A friend of longstanding and retired fellow photographer Colin Bowles needed to vacate his own house so that a group of Keep Fit Ladies could spend the morning in discussion with Jennie his wife, so asked whether he might visit me in my new home. Naturally I was delighted and as I put down the phone and unlocked the front door, I spotted the arrival of a strange wheeled contraption on the opposite pavement surrounded by several Amey workmen. I decided to investigate.
I crossed the road and enquired what this device was, and on learning of its purpose, realised here was a heaven-sent opportunity to photograph these men as they put the machine to work. I asked whether they had any objection to my photographing them at work and they were more than happy, so before they had a chance to start I headed back at a run to grab my camera and get to work. I reckoned Colin would take just over half-an-hour to come from Stopsley, and I was sure he would fully understand my grabbing the bull by the horns and making the most of the chance I was being offered. Fortunately for me, he took longer than that and in fact I lost no more than five minutes of our time together to take the last few shots to complete the story from start to finish, and part of that time Colin was nursing his ankle which had been very painful from the moment he awoke.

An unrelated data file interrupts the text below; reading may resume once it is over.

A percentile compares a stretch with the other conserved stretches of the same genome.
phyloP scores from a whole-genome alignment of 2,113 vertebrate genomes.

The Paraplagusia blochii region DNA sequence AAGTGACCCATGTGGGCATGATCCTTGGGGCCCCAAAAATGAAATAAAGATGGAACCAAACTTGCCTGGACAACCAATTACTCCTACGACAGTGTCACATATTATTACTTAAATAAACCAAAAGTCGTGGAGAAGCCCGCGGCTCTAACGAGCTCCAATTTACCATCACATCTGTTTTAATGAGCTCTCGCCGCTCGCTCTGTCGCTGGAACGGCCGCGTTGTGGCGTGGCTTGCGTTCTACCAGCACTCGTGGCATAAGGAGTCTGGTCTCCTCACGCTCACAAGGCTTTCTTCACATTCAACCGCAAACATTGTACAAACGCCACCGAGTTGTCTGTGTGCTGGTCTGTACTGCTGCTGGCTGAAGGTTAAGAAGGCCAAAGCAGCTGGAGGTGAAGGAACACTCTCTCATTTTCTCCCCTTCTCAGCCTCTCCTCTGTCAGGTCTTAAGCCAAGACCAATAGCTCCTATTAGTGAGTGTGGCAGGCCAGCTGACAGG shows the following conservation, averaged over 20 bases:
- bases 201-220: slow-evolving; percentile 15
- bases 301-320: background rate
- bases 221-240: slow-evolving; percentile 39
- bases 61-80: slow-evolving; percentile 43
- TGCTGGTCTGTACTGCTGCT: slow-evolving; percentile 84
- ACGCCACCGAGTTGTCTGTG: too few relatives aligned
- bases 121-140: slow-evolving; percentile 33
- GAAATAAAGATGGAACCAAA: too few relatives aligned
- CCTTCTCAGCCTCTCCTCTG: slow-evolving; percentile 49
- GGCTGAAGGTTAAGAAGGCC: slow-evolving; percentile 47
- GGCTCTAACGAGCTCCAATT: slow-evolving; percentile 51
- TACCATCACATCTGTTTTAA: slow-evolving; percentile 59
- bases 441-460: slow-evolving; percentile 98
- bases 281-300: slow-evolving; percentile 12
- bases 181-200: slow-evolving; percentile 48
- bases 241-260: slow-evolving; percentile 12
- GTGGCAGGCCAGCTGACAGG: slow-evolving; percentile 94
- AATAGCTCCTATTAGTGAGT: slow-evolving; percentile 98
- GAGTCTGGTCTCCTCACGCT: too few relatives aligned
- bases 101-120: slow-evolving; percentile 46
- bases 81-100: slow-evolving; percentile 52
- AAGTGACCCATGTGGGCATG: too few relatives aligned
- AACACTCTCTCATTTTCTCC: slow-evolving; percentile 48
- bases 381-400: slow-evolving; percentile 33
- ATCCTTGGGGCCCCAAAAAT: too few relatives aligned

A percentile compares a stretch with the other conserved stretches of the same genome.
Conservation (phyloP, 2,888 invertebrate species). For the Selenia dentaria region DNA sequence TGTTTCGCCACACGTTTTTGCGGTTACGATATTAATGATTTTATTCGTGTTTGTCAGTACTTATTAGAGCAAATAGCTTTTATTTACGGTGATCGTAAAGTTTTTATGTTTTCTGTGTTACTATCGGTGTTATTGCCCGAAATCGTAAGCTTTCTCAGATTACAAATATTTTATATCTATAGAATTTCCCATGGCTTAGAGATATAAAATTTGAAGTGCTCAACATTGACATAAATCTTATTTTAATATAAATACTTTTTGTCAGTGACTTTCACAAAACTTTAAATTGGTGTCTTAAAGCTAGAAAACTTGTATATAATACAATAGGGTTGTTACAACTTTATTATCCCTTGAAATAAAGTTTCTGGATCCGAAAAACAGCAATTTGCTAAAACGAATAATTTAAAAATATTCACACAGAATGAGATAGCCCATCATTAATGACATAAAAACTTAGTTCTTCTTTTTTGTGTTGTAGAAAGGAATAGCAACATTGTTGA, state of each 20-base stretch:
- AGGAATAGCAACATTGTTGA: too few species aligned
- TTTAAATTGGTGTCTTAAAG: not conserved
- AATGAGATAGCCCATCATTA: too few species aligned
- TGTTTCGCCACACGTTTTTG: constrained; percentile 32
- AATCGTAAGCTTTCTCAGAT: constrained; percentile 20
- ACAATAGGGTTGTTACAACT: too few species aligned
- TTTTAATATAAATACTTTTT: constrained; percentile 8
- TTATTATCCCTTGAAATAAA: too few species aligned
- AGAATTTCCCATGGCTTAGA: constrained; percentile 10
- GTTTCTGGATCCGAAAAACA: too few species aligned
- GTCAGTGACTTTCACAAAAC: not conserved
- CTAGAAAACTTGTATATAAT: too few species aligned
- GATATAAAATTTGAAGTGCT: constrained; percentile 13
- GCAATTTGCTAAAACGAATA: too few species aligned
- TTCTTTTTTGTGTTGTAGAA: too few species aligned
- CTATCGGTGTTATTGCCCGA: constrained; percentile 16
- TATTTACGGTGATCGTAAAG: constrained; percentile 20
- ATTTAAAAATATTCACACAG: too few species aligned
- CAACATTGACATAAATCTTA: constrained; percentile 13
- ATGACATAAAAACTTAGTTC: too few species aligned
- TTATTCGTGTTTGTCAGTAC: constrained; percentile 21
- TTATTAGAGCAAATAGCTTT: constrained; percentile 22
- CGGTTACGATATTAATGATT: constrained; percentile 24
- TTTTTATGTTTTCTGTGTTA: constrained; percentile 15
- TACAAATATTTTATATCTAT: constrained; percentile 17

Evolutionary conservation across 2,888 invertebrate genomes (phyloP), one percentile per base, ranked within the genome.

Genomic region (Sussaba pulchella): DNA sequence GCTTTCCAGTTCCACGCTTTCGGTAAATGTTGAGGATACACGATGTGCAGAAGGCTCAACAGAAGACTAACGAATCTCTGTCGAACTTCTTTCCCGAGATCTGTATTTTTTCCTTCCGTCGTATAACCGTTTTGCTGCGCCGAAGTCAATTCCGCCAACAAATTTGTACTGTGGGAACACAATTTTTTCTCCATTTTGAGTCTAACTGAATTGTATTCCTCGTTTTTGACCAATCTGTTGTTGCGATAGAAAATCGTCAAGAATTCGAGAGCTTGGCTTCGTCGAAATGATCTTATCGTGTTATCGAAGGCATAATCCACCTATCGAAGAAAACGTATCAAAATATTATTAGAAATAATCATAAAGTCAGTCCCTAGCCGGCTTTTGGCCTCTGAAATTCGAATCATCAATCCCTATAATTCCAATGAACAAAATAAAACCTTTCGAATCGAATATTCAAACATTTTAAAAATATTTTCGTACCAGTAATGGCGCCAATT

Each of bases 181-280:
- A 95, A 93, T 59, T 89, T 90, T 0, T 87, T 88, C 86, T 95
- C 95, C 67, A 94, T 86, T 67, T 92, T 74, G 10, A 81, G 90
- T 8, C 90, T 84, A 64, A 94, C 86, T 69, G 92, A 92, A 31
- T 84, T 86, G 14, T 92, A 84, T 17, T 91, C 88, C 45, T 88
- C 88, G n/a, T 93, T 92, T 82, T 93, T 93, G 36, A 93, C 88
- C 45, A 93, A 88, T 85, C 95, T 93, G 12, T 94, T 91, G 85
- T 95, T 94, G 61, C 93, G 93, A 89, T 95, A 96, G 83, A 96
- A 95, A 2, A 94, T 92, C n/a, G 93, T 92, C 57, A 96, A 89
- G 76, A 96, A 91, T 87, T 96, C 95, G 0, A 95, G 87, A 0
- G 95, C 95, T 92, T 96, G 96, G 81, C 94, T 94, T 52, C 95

I will let the gallery of pictures tell their own story as I watched the old lamp standard have its wiring and fuse system replaced before the contraption was brought to bear to support the stressed concrete pole whilst it was cut through by a Stihl grinder, for that then to be brought safely to the ground where it was further cut into manageable lengths to be carried to their van, and the erection of the new far lighter replacement with its swivel joint and its signage applied. Such opportunities present themselves very infrequently and since I really need paying work, here was the chance to show my mettle and see whether I can win some work on the strength of the quality of the work and the speed with which I can get the gallery up on my blog.
I handed out some of my newly-addressed business cards and learned from one of Amey’s personnel who had been handed my card that the designer or manufacturer of these fittings was based in nearby Kempston, and he, Andy White from Amey, gave me his card and the name of the engineer, Frank Hardy of Hardy Engineering. I look forward to hearing whether anything comes of this chance encounter. I am hoping Colin can visit more often if he can bring me luck like this!